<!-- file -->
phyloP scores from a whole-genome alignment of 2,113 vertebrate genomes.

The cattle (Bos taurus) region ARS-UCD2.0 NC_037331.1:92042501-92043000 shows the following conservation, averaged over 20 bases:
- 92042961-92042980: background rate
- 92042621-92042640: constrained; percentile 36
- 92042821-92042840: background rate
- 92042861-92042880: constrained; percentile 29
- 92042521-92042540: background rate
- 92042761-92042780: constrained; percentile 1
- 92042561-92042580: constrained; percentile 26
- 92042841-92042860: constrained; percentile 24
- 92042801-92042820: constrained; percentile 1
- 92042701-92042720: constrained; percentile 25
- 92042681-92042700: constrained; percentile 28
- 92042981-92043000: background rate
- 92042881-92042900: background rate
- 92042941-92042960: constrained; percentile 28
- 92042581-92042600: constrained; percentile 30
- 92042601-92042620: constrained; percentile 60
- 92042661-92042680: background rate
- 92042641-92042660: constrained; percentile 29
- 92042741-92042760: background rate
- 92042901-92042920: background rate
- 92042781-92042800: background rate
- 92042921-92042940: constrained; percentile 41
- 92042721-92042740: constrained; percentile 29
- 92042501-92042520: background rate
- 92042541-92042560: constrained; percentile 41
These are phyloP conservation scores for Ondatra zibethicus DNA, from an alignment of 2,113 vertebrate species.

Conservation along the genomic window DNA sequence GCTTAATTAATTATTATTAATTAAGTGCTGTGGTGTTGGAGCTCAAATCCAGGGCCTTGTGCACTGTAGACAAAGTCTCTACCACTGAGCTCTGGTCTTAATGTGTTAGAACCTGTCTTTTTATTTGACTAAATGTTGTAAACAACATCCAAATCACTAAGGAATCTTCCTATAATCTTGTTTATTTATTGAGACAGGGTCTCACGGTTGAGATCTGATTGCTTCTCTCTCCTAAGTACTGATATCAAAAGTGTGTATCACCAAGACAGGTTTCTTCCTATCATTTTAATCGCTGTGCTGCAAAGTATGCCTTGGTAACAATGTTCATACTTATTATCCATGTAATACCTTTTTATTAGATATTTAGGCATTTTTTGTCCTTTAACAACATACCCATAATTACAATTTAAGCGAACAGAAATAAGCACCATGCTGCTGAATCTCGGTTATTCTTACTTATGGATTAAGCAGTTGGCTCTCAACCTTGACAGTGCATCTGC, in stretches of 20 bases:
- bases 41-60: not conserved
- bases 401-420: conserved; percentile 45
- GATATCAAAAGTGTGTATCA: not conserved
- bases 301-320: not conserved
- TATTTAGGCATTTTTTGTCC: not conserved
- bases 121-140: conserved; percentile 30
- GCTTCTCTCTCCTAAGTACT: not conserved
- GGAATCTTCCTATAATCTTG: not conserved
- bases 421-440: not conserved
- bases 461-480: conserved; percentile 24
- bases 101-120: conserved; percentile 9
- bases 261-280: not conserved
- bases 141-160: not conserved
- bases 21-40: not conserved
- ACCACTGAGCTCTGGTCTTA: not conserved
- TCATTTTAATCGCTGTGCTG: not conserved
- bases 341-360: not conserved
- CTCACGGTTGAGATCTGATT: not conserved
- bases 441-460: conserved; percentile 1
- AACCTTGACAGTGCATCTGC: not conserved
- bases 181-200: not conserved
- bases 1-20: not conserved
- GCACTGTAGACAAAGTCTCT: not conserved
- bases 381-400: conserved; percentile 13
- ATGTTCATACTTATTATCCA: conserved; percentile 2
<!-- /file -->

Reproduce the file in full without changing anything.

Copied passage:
phyloP scores from a whole-genome alignment of 2,113 vertebrate genomes.

The cattle (Bos taurus) region ARS-UCD2.0 NC_037331.1:92042501-92043000 shows the following conservation, averaged over 20 bases:
- 92042961-92042980: background rate
- 92042621-92042640: constrained; percentile 36
- 92042821-92042840: background rate
- 92042861-92042880: constrained; percentile 29
- 92042521-92042540: background rate
- 92042761-92042780: constrained; percentile 1
- 92042561-92042580: constrained; percentile 26
- 92042841-92042860: constrained; percentile 24
- 92042801-92042820: constrained; percentile 1
- 92042701-92042720: constrained; percentile 25
- 92042681-92042700: constrained; percentile 28
- 92042981-92043000: background rate
- 92042881-92042900: background rate
- 92042941-92042960: constrained; percentile 28
- 92042581-92042600: constrained; percentile 30
- 92042601-92042620: constrained; percentile 60
- 92042661-92042680: background rate
- 92042641-92042660: constrained; percentile 29
- 92042741-92042760: background rate
- 92042901-92042920: background rate
- 92042781-92042800: background rate
- 92042921-92042940: constrained; percentile 41
- 92042721-92042740: constrained; percentile 29
- 92042501-92042520: background rate
- 92042541-92042560: constrained; percentile 41
These are phyloP conservation scores for Ondatra zibethicus DNA, from an alignment of 2,113 vertebrate species.

Conservation along the genomic window DNA sequence GCTTAATTAATTATTATTAATTAAGTGCTGTGGTGTTGGAGCTCAAATCCAGGGCCTTGTGCACTGTAGACAAAGTCTCTACCACTGAGCTCTGGTCTTAATGTGTTAGAACCTGTCTTTTTATTTGACTAAATGTTGTAAACAACATCCAAATCACTAAGGAATCTTCCTATAATCTTGTTTATTTATTGAGACAGGGTCTCACGGTTGAGATCTGATTGCTTCTCTCTCCTAAGTACTGATATCAAAAGTGTGTATCACCAAGACAGGTTTCTTCCTATCATTTTAATCGCTGTGCTGCAAAGTATGCCTTGGTAACAATGTTCATACTTATTATCCATGTAATACCTTTTTATTAGATATTTAGGCATTTTTTGTCCTTTAACAACATACCCATAATTACAATTTAAGCGAACAGAAATAAGCACCATGCTGCTGAATCTCGGTTATTCTTACTTATGGATTAAGCAGTTGGCTCTCAACCTTGACAGTGCATCTGC, in stretches of 20 bases:
- bases 41-60: not conserved
- bases 401-420: conserved; percentile 45
- GATATCAAAAGTGTGTATCA: not conserved
- bases 301-320: not conserved
- TATTTAGGCATTTTTTGTCC: not conserved
- bases 121-140: conserved; percentile 30
- GCTTCTCTCTCCTAAGTACT: not conserved
- GGAATCTTCCTATAATCTTG: not conserved
- bases 421-440: not conserved
- bases 461-480: conserved; percentile 24
- bases 101-120: conserved; percentile 9
- bases 261-280: not conserved
- bases 141-160: not conserved
- bases 21-40: not conserved
- ACCACTGAGCTCTGGTCTTA: not conserved
- TCATTTTAATCGCTGTGCTG: not conserved
- bases 341-360: not conserved
- CTCACGGTTGAGATCTGATT: not conserved
- bases 441-460: conserved; percentile 1
- AACCTTGACAGTGCATCTGC: not conserved
- bases 181-200: not conserved
- bases 1-20: not conserved
- GCACTGTAGACAAAGTCTCT: not conserved
- bases 381-400: conserved; percentile 13
- ATGTTCATACTTATTATCCA: conserved; percentile 2